Enterprise Software

Implement the components of an SOA with Web services

Design and implement the components of your Web service using the benefits of SOA. Learn how to create services that not only meet business requirements, but that also provide a rich and strategic solution.


I previously discussed how to build a service oriented architecture (SOA) that aligns with your business processes. Now, I'll elaborate on the SOA architecture and describe how to implement the components. Using Web services technology, I’ll explain how to create the design for implementing a service agency, service provider, and service requestor.

Implementing services with Web technology
Web technology has matured to the point that it can provide a rich set of tools for delivering services. Web services technology is built largely on other technologies, specifically XML and HTTP. Services are commonly delivered as wrappers for existing applications. Figure A illustrates the relationship between the various components of a Web service and how they work together to deliver a service architecture.

Figure A
Web services implementation of an SOA


In the above figure, you can see that UDDI provides the discovery agency, that Web and application servers deliver the service provider, and that applications act as the service requestor—fulfilling the SOA model.

Abstracting application functionality in the service provider
Web services essentially provide a service wrapper that abstracts functionality across one or more applications. Some Web services may provide functionality from a single application while others provide an aggregate interface for multiple applications. The mapping of applications to services allows applications and technology to align with the business processes. Figure B shows an example of how application functionality is mapped to a service implementation.

Figure B
Example of mapping application functionality to service


Component architectures, like Enterprise Java Beans (EJBs), provide an encapsulation of services that can be delivered in an application server environment. A Web server provides the HTTP network transport for accessing the service. The application server hosts the SOAP interface and the object components that make up the service. The object components provide the business service layer above the applications.

The end result is that the Web service abstracts underlying applications to provide richly defined services. These services then map into well-defined business processes. Creating an abstraction layer above applications enables them to deliver functionality in a more meaningful way—defined as business services.

Define service contracts with WSDL
The service provider publishes its interface contract in the form of a Web Services Description Language (WSDL) document. The WSDL document defines the characteristics of the service including the location of the service and how to access it. From a development perspective, WSDL provides the contract that both the service requestor and service provider agree upon.

Once you define the business processes and organize services that can implement those processes, the next step is defining services and specific methods within the services. The WSDL document is an XML format of the specifications for the services. Within the WSDL document, you specify how to access the service, what methods it has available, how to access the methods, what parameters to pass to the methods, and so on.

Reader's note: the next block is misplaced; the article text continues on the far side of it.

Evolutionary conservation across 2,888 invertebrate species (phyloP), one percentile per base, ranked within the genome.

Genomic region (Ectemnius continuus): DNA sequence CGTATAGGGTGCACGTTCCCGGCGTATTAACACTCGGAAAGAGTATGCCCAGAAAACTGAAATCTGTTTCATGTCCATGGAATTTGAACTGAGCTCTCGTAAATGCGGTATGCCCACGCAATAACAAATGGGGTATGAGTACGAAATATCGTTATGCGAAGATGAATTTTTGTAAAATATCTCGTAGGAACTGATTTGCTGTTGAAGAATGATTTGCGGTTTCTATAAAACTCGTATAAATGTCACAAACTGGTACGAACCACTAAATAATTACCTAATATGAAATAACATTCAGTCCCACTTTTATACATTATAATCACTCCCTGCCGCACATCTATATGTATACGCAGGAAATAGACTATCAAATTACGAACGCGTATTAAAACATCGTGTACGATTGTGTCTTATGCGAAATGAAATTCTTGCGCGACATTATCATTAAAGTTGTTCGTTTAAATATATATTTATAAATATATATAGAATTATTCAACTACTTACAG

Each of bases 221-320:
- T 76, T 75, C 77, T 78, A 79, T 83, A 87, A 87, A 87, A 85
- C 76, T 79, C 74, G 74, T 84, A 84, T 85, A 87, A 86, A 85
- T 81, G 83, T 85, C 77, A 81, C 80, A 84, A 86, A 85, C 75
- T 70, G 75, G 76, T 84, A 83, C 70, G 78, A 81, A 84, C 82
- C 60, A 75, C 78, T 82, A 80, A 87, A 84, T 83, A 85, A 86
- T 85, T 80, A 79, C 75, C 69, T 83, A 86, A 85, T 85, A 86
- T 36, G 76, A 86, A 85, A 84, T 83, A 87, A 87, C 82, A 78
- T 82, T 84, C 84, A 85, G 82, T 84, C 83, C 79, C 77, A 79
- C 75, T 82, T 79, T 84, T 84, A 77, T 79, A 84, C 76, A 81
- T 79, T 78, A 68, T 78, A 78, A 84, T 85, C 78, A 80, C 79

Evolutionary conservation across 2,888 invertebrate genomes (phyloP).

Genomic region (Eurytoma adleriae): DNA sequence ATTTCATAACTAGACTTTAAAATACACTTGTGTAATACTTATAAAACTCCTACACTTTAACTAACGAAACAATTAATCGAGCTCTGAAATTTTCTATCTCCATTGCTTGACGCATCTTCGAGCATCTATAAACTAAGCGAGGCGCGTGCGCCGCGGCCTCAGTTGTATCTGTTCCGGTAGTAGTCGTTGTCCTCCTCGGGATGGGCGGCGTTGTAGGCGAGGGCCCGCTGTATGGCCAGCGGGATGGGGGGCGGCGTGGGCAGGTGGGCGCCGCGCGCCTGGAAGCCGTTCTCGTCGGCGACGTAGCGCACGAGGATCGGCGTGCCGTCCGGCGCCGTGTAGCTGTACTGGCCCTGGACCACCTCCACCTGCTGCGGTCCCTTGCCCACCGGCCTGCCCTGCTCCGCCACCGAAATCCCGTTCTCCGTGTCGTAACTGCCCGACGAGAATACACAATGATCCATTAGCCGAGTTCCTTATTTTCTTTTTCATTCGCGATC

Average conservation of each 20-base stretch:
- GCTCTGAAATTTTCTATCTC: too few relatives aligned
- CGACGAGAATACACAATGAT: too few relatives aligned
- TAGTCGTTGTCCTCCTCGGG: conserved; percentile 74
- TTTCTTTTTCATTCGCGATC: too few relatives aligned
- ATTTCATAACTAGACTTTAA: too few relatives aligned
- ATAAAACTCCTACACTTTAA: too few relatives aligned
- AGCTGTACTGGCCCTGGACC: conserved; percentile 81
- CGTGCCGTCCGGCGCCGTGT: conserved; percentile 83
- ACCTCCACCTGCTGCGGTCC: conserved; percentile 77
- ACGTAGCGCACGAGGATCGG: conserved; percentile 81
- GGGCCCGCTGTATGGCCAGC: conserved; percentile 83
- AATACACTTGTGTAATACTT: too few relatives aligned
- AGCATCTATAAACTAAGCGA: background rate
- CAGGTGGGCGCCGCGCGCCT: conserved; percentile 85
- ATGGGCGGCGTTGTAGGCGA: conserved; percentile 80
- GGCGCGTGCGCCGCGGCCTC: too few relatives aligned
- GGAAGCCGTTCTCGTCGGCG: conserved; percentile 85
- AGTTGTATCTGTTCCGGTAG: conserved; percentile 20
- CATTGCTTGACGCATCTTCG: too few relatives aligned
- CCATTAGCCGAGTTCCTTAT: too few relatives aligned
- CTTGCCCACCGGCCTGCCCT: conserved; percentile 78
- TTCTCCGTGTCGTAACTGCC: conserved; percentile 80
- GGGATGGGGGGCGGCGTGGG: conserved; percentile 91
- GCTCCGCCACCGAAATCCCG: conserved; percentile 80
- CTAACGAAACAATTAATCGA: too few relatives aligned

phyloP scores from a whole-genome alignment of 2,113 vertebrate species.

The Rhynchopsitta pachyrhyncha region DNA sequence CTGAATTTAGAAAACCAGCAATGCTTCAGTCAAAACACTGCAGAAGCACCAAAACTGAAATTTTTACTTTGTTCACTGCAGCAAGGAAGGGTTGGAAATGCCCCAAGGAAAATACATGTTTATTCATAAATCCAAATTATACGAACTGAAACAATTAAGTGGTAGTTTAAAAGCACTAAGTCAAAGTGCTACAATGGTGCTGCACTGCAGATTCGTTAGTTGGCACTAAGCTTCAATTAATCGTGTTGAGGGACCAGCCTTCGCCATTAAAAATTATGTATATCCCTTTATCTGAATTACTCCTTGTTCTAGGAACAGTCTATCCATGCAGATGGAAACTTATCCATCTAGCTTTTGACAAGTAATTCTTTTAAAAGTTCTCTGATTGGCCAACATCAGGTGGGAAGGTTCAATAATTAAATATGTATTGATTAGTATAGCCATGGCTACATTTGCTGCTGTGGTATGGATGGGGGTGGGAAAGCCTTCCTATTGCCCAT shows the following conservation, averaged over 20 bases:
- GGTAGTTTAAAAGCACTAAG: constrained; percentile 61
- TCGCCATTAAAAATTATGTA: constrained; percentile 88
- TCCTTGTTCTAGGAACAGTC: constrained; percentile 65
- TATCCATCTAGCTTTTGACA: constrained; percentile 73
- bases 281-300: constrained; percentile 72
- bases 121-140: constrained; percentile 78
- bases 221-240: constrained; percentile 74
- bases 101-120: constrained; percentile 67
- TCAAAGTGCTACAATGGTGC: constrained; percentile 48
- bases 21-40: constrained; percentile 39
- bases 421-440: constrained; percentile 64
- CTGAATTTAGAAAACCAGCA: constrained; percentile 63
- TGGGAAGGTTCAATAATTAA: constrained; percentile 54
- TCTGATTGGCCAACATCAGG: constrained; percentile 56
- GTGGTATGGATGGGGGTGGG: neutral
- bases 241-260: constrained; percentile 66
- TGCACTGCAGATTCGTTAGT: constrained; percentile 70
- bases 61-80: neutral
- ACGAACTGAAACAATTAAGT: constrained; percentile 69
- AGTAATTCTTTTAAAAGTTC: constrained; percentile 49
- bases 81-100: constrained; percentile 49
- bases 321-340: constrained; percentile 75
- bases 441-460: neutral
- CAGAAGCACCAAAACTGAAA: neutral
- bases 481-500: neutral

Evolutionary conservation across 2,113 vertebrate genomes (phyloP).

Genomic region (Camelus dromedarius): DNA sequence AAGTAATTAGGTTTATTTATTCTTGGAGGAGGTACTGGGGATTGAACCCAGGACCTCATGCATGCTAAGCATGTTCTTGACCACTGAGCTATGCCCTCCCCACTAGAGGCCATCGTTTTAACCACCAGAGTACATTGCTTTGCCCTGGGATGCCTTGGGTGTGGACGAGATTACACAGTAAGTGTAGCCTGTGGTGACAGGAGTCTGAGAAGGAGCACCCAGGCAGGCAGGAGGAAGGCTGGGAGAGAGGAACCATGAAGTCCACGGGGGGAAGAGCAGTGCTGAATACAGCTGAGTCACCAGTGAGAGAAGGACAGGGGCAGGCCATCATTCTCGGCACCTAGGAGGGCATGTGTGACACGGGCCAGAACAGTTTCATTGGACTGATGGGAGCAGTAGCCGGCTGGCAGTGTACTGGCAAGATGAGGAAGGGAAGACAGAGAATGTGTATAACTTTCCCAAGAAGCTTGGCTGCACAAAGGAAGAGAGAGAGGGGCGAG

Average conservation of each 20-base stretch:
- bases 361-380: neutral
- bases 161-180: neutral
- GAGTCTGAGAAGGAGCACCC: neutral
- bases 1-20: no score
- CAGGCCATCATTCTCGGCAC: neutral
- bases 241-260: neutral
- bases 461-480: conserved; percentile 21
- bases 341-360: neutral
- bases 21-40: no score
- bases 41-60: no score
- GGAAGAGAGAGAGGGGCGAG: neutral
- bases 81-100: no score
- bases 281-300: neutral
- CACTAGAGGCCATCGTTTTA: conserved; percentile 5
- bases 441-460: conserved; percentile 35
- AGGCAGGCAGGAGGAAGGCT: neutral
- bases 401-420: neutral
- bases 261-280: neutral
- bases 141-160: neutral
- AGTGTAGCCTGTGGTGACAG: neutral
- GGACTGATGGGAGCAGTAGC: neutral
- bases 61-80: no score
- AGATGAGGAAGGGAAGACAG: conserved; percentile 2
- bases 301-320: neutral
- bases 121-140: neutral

Service requestors locate services by using a service registry. In a Web services implementation, the service registry is implemented using Universal Description, Discovery, and Integration (UDDI). The UDDI server contains the database of service descriptions and provides them to the service requestor application. The requestor uses the WSDL document to understand the interface contract with the Web Service.

In general, WSDL documents aren't physically stored in the UDDI server; rather the UDDI server provides URLs which identify to the service requestor where to find the WSDL document.

In programmer terms, the WSDL document defines the abstract interface used to access the service. From a design perspective, the WSDL must come before the service requestor and the service provider since it defines the contract between them. Once the WSDL has been designed and agreed upon, the service provider developers and the service requestor developers can work somewhat in parallel.

Service discovery
Services are discovered by querying the UDDI server and accessing the WSDL documents for the services. By using a central registry, client applications can dynamically discover and bind to services. The UDDI server and protocol is reasonably generic. For a service architecture, the UDDI component provides a central service agency that knows about all the services within its domain. Whenever a service requestor needs to access or locate a service, the UDDI server is queried for information. UDDI provides a variety of ways to search the registry.

Once an organization and service have been located, the service requestor extracts the WSDL location. The WSDL is usually located with the service itself. Next, the requestor accesses the WSDL document to understand the specifics of the service. Using the information in the WSDL document, the requestor will understand how to access the service, what methods it has, and what parameters need to be sent, among other things. Figure C illustrates how this process works.

Figure C
Accessing WSDL from service requestor


The challenge
Implementing an SOA can be quite a challenge. By understanding the components that make up an SOA and by understanding the technologies behind Web services, you can create a solid architecture and design that meets business needs and challenges while providing a rich and strategic solution.

Editor's Picks

Free Newsletters, In your Inbox